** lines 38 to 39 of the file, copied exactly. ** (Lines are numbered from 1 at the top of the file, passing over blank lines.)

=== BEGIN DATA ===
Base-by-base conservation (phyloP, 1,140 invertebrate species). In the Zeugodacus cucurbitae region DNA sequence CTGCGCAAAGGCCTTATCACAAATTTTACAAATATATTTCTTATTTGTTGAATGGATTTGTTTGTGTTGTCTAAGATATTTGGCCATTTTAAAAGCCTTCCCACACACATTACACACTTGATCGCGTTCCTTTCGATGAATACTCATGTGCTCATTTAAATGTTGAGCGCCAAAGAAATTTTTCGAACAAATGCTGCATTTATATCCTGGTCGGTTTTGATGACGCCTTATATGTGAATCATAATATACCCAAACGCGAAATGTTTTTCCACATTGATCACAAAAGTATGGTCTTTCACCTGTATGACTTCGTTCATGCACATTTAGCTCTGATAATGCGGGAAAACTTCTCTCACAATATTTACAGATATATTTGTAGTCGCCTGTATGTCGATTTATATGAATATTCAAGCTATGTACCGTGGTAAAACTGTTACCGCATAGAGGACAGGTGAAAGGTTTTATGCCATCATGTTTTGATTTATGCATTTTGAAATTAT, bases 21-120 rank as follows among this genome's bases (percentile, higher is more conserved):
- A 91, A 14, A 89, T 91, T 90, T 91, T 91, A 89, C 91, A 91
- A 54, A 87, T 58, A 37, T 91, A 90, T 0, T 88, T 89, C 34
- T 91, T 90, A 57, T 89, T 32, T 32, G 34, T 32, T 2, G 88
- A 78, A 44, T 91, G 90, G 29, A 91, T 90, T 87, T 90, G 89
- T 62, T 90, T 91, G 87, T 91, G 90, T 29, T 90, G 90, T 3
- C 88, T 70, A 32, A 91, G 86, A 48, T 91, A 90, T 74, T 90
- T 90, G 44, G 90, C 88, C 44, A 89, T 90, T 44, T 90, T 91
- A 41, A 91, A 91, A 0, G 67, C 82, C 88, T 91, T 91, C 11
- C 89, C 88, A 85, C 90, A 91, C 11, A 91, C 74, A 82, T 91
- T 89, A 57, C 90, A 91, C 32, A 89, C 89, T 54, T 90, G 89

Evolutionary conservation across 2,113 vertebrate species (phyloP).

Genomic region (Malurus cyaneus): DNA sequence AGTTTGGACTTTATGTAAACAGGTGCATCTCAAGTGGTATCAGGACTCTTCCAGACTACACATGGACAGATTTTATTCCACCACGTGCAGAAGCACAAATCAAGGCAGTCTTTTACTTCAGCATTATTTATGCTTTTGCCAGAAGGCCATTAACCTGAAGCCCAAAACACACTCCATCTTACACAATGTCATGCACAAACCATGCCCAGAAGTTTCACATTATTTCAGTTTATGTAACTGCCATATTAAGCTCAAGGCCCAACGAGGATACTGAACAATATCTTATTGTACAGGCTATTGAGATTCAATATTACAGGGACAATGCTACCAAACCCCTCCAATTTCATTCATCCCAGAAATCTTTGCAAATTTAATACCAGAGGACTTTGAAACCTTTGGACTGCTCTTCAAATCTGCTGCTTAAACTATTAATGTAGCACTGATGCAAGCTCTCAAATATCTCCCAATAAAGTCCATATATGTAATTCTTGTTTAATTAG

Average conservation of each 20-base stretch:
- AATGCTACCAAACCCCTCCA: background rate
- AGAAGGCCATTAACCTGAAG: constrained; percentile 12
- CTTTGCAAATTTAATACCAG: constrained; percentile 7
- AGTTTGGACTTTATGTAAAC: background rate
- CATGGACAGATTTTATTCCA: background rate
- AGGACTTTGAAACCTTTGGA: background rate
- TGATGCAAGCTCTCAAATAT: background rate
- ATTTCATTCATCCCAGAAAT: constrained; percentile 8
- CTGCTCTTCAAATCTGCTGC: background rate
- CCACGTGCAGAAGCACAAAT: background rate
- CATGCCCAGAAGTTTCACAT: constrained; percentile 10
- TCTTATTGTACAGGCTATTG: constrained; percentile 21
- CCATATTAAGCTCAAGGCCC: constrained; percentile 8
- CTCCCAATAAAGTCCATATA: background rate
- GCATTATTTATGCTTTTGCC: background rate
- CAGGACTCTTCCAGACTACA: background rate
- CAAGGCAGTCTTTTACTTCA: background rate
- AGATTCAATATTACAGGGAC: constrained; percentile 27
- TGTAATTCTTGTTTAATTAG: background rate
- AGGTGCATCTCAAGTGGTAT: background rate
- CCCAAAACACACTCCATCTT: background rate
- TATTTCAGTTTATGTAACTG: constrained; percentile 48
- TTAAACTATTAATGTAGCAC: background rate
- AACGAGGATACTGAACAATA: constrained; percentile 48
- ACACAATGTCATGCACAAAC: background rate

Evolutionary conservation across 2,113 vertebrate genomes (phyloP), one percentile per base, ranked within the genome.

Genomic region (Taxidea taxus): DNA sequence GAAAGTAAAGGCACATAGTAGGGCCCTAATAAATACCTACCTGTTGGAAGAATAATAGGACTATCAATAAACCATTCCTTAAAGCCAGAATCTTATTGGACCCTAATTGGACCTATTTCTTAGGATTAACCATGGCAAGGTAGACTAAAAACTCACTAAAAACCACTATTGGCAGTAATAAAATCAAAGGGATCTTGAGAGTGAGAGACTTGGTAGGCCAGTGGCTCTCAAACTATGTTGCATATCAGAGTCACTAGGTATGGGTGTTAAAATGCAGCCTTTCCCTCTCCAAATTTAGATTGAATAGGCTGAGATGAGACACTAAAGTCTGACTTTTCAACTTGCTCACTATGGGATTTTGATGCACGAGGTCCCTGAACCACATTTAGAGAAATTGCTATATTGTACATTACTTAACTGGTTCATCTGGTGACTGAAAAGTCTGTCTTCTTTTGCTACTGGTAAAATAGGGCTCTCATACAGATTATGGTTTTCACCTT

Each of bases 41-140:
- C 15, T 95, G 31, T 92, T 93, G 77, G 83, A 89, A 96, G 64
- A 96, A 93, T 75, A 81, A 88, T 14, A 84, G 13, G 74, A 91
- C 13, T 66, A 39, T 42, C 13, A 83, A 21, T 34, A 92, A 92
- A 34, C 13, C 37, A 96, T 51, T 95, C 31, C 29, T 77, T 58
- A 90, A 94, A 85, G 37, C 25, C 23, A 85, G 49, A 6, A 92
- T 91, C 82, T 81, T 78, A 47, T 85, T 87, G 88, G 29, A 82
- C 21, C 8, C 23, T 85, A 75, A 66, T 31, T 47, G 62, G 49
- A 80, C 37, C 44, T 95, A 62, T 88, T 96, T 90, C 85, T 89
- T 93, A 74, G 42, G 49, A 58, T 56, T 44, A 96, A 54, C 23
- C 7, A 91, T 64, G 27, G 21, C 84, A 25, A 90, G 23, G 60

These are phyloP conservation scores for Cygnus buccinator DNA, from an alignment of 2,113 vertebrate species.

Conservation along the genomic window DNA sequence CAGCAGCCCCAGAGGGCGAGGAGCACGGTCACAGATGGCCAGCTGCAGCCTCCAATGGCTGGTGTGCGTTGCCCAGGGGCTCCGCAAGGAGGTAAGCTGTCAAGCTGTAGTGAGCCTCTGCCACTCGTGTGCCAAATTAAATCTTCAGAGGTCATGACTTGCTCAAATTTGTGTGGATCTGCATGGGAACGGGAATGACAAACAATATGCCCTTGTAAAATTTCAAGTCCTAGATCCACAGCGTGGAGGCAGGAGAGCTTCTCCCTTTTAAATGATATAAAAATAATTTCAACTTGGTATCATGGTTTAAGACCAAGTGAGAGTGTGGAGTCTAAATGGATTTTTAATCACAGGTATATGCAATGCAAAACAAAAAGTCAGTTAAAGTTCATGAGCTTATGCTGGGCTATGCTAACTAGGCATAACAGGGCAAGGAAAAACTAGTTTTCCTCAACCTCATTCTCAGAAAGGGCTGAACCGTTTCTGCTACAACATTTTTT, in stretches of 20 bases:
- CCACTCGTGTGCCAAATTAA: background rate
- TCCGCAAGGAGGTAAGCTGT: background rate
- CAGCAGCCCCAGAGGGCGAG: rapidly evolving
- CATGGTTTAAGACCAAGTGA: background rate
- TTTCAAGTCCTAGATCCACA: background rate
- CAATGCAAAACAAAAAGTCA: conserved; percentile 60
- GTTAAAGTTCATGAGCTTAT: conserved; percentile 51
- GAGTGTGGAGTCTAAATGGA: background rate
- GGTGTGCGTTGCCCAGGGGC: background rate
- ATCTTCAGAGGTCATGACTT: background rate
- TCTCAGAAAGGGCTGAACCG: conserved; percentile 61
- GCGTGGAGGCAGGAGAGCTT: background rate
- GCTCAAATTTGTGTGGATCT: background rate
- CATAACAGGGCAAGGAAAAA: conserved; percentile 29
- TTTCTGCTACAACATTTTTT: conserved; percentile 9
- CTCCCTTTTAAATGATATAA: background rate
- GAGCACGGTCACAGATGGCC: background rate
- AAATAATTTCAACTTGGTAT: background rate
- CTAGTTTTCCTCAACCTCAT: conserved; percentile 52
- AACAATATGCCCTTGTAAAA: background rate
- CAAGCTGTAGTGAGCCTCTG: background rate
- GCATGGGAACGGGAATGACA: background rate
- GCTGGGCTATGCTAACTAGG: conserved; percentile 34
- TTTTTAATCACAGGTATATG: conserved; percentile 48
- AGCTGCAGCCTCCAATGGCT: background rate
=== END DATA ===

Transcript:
- AACGAGGATACTGAACAATA: constrained; percentile 48
- ACACAATGTCATGCACAAAC: background rate